Mets 5 Marlins 3
Josh Johnson beat the Mets. Unfortunately for him, his Marlins team could not.
Josh Johnson beat the Mets. Unfortunately for him, his Marlins team could not.
Mets fans may have just heard the best news possible: the Marlins are sellers.
Seems we’re still traveling in a time machine and emerging from it to watch pitcher-dominated baseball from the 1970s — and I’m loving every minute of it.
So much for the longest-running Opening Day winning streak … not even Terry Collins’ speech could inspire the Mets to win.
They’re not dead yet!
The Mets came from behind in dramatic fashion, as the beleaguered Luis Castillo stroked a game-winning blooper in the bottom of the ninth to drive home Ike Davis with the winning run.
The situation was set up the inning before, when Angel Pagan stretched a single into a double and raced home on a base hit by Carlos Beltran to tie the ballgame.
Both the Braves and the Phillies lost, so the Mets picked up a game on both in the standings!
I heard the Mets won — listened on the radio — but didn’t see it, so don’t have much from an analysis perspective. This game must have been fun to watch (it was thrilling to listen to), yet how many actually did? Too bad it didn’t happen in May, when people were still paying attention. With the Mets more or less out of the race, the team usually playing more lackluster than they did in this contest, and the NFL season coming soon, people are finding better things to do than pay attention to the futiles of Flushing.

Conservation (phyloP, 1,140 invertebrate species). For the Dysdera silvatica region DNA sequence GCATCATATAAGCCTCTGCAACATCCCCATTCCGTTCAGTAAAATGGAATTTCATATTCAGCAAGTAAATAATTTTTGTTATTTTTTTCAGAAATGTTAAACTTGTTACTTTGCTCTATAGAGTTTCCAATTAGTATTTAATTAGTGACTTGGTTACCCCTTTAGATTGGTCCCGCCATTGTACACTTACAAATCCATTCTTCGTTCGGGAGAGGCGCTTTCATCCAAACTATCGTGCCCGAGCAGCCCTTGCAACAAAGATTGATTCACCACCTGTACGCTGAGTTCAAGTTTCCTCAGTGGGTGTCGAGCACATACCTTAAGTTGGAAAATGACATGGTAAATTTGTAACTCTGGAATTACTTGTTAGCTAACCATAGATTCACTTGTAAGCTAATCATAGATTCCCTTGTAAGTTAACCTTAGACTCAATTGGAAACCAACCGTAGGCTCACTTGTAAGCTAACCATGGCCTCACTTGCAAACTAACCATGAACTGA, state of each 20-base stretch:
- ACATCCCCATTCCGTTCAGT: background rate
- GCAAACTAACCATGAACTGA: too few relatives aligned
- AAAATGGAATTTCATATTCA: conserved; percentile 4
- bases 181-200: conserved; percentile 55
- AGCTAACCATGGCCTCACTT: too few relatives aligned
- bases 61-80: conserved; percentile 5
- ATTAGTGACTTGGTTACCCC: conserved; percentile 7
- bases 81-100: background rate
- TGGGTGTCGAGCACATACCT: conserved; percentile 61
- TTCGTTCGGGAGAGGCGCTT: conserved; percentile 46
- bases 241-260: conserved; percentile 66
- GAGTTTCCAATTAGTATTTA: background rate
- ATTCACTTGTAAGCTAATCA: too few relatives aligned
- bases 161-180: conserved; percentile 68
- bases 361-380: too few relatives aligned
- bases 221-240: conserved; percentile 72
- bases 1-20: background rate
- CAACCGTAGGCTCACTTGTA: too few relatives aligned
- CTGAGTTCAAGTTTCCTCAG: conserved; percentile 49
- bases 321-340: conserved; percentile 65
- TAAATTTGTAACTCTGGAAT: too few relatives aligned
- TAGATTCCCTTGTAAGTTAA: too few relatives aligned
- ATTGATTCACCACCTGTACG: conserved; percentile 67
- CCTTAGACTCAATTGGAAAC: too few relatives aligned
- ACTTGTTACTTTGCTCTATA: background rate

If you didn’t listen on the radio, you missed a gem at the very end by Howie Rose, after Castillo’s game-winner, as his teammates rushed from the dugout to congratulate him:
“No one’s ever loved a pounding as much as the one Castillo is getting right now ….”
That right there almost made it worth listening.
Angel Pagan went 4-for-5 with 2 doubles, his 31st stolen base, and 3 runs scored. Beltran went 2-for-3 with 2 RBI and 2 walks. Perhaps he is getting hot and will put the Mets on his back and carry him to a playoff spot?
Jeff Francoeur drove in 2 runs with two sac flies.
Gaby Sanchez hit a homer and a double and drove in four of the five Fish runs.
In unrelated news, lifelong Dodger fan Rod Barajas fulfilled his childhood dream of wearing an LA uniform and went 3-for-5 with a three-run homer. He did that once for the Mets a few months ago, I believe.
Mets and Fish play again in Flushing on Wednesday night at 7:10 PM. Pat Misch goes against Alex Sanabia, whoever that is.
Another close one, and this time the Mets came up short.
It was a battle of the aces, and both Josh Johnson and Johan Santana lived up to their billing, trading zeroes through seven frames. Each ace gave up one run, and each made an error. Both received stellar defense from their teammates.